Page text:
Five pan toasted gyoza dumplings sit on top of a black square plate

Restaurant Review: Tonkotsu, London

It’s Thursday night, and I’m in London with Mr GFB for a bit of a break. 

We’ve spent the day at galleries and museums, walking off the huge breakfast we enjoyed hours earlier (topping it up occasionally because, well, a body needs fuel). 

We arrive back to where we are staying, where that evening we’ve been invited to a bit of a do. We get in, we get tidied up, and walk down the stairs. 

I see the crowd being ticked off on the list. 

I know it’s going to be a lot of talking, drinking and schmoozing. But there’s one problem. I’m on a break away from all that and, much as getting to know a new gin is tempting, the rest of me isn’t enthusiastic. And in addition, there was no follow up to the initial invite, so much as I could push it and check… 

So we escape. 

We don’t go far. We’d spotted Tonkotsu earlier in the day – a small chain primarily based in London, with a single site in Birmingham within Selfridges. The Notting Hill site is tiny (a couple of tables at the back, a couple outside and the rest of the seats are around the kitchen), and the wait was 20 minutes, but no matter. Noodles are my comfort food, and the smell of that broth, and the freshly made noodles, meant we knew we were onto a winner. So we crammed ourselves into a tiny corner and ordered a cocktail while we waited. 



One Kimchi Bloody Mary (for him) and one Cherry Smoked Negroni (for me) later, and I was edging my not unsubstantial fancy dressed arse onto a bar stool to order food and watch the chefs cook. 

With a kitchen this small, it’s clear that plenty of prep work is needed – there’s barely enough space for the two chefs working side by side, and watching them work was like a piece of choreography. They’re obviously used to doing so, their movements made use of the space, but didn’t overcrowd each other – it gave people watching a whole new dimension. Aside from the stock for the ramen, the gyoza were pre-prepared, and the noodles are freshly made on site too. And your tastebuds can tell.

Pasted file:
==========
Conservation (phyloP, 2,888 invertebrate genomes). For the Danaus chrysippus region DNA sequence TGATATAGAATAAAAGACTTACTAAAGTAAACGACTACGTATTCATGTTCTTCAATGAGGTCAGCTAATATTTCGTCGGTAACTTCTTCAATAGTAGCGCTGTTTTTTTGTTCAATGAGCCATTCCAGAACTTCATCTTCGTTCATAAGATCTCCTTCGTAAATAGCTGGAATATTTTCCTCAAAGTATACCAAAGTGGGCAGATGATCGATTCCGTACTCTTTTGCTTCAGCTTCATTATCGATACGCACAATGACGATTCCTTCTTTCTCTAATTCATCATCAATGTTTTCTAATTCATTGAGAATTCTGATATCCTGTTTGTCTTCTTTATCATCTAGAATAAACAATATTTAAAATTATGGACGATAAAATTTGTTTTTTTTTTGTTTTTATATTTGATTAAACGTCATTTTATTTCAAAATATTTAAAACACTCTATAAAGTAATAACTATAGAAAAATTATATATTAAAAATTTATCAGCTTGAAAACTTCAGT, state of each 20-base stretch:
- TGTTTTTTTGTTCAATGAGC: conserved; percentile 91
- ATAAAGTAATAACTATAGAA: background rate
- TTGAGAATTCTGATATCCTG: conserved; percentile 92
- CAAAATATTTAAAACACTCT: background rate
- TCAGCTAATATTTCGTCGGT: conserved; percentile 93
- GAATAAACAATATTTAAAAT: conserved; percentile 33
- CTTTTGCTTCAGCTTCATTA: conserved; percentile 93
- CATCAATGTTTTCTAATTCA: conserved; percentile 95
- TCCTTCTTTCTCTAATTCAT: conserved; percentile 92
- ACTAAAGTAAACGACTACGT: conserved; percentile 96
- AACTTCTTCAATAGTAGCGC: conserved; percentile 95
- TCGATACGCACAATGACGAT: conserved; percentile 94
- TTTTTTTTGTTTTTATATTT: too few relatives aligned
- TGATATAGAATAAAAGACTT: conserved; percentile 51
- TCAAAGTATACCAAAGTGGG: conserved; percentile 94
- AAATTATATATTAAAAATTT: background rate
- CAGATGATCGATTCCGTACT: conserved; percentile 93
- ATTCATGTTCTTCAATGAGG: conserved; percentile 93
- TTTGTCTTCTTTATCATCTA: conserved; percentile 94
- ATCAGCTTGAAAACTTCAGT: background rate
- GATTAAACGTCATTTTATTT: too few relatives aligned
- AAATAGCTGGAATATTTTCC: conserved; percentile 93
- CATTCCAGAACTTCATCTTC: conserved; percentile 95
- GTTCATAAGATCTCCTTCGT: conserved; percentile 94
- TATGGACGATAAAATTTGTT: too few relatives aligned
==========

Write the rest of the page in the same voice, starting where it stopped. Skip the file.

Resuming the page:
We ordered the chicken, shiitake and bamboo shoot gyoza. They were light, soft – but with a tickle of umami that left me debating about a second round. Thankfully our ramen arrived, along with the pickles and stopped me overindulging myself on the best gyoza I’ve had in quite some time.



The ramen itself was just what the doctor ordered. I opted for the Tokyo ramen, a clarified chicken broth and soy sauce base, noodles and braised pork belly, bamboo shoots, spring onions and seasoned egg. The broth was rich, but clean, the pork soft as butter, the noodles just having that little bite of texture. Despite my pretty dress, I slurped with the best of them.



Mr GFB opted for the Tonkotsu ramen. A pork broth and sea salt base is enriched with lardo, layered with slightly thinner-cut noodles and this is all topped roast pork belly, bamboo shoots, bean sprouts, spring onions, burnt garlic oil and seasoned egg.

That broth is essence of roast pork – lipsmackingly rich and creamy, he couldn’t finish it and when I tasted it, I understood why. Whilst mine was light and clear, this was like drinking pork scratchings – and I kept finding myself dipping back into his leftover dish. It’s a little bit addictive, especially when laced with their inhouse chilli oil (which you can buy, and I did, because it’s bloody good). 

We wandered back to our hosts, the party still in full swing, and wandered up to lie on the bed, tummies full, heads sleepy, wondering if we can somehow create a pipeline of that enriched broth up north where it’s needed to counteract grey skies and rain.

Sooo… Tonkotsu. Any chance you’ve considered making the move up north?


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